By Andrea Adelson
TAMPA, Fla. — The game clock showed 2:01. Deshaun Watson gathered his teammates and told them simply, “We’re going to get this touchdown. We’re going to win this national championship.”
Nobody on that sideline doubted. Not with Watson under center. Everybody wearing orange and purple firmly believed they had the best player in the country on their side, Heisman or no Heisman. They reminded everybody: Heismans are voted on; championships are won.
This would be it for him, on the last drive, in his last game.
“I’d seen the two minutes and one second on the clock, and I just smiled and I just knew,” Watson said after Monday’s title game. “I told myself, ‘They left too much time on the clock.'”
First play, pass complete. Second play, pass complete. Down the field they went, a march toward inevitability. When Watson arrived at Clemson in January 2013, he tweeted, “Me. In a National Championship Game. I’m just waiting on that moment.”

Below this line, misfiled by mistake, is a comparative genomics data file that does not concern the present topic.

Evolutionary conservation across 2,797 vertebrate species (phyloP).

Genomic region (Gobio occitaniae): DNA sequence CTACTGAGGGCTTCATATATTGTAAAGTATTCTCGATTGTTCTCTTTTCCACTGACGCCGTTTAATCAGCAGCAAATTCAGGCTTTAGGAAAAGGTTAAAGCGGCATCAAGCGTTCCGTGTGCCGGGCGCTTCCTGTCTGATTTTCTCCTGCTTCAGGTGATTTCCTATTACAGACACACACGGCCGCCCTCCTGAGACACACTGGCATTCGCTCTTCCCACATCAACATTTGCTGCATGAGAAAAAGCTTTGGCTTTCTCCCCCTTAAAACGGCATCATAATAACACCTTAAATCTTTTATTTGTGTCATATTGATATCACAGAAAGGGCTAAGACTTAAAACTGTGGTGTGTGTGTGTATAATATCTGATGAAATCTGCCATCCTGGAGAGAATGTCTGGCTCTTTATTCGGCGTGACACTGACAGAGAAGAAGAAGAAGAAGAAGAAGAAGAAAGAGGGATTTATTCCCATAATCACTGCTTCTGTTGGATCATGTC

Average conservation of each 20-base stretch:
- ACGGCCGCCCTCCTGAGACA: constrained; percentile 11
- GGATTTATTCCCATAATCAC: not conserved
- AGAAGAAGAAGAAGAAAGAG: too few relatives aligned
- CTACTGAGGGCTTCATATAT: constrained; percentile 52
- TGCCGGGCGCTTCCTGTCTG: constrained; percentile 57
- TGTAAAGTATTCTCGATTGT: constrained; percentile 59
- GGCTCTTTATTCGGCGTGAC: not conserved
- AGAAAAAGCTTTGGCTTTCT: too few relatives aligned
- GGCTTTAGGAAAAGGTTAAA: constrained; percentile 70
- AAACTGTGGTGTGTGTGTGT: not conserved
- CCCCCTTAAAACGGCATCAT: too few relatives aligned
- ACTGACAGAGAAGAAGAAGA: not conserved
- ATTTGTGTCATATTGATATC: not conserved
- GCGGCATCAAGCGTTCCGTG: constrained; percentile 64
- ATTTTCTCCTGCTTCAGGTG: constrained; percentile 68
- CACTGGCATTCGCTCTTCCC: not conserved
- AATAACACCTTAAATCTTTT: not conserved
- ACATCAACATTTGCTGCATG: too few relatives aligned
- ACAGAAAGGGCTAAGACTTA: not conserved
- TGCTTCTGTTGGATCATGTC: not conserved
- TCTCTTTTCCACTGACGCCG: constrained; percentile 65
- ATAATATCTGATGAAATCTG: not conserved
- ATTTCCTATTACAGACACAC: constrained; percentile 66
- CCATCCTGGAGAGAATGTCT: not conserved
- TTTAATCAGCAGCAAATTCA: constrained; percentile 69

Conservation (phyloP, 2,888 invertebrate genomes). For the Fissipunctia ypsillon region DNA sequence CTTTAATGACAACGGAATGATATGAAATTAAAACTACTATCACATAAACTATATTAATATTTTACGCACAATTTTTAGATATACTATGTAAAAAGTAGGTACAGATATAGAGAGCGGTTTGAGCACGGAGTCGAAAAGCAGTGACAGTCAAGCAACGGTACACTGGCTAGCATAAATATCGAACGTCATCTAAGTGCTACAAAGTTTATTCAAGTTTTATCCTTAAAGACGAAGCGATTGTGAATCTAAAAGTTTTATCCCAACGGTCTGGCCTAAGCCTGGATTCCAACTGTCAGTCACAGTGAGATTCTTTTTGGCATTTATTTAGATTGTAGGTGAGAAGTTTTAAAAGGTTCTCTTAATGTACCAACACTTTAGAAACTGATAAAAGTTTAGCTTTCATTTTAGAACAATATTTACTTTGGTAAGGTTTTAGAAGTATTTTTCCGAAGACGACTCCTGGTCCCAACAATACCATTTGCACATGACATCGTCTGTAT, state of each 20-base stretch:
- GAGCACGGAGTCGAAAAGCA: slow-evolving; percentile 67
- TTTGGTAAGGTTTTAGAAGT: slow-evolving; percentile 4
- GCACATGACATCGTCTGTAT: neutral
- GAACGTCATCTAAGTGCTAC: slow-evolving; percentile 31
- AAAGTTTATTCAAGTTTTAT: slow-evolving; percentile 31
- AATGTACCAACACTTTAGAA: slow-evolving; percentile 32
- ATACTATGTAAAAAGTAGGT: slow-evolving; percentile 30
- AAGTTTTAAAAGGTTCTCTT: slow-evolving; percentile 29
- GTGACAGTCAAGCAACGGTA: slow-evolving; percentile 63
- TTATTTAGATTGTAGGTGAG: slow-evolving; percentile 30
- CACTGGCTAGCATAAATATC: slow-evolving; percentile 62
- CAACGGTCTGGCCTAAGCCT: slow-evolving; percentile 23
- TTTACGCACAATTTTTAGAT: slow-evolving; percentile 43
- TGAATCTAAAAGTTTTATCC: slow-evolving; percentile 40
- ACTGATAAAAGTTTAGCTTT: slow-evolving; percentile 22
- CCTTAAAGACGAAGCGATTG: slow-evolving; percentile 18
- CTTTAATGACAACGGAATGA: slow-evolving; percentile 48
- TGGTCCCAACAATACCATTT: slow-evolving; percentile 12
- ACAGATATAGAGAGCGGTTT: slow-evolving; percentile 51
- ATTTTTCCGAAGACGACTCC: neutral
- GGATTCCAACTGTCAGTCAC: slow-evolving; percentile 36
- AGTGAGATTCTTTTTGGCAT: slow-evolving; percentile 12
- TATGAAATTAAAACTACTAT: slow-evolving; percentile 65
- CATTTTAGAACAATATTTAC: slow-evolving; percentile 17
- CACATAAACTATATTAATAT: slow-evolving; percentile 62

It came on first-and-goal at the Alabama 2. The play call came in: Crush. Watson would roll out and go to receiver Hunter Renfrow in the flat.
“We knew that play was going to work,” Clemson receiver Mike Williams said. “When you want it the most, you go out with your best call. We knew that was our best call.”
The play call was brilliant. So was its execution.
“I saw the whole play develop, and I was like, ‘Oh my gosh, wide open,'” Tigers defensive lineman Christian Wilkins said. “I’m on field goal unit, so I sprinted right onto the field as Deshaun was throwing it. I knew it was game. One second left. It was beautiful timing.”
Clemson center Jay Guillermo offered his take.
“It’s like a movie,” Guillermo said. “All the sports movies you watch, the storybook ending. It’s one they’re going to be writing about for a really long time.”
Clemson co-offensive coordinator Jeff Scott watched it all unfold, the way he had so many times before, when Watson came through with one clutch play after another to pull out close wins. Against Louisville. Against Florida State. Against NC State.
This one, though, with the championship on the line …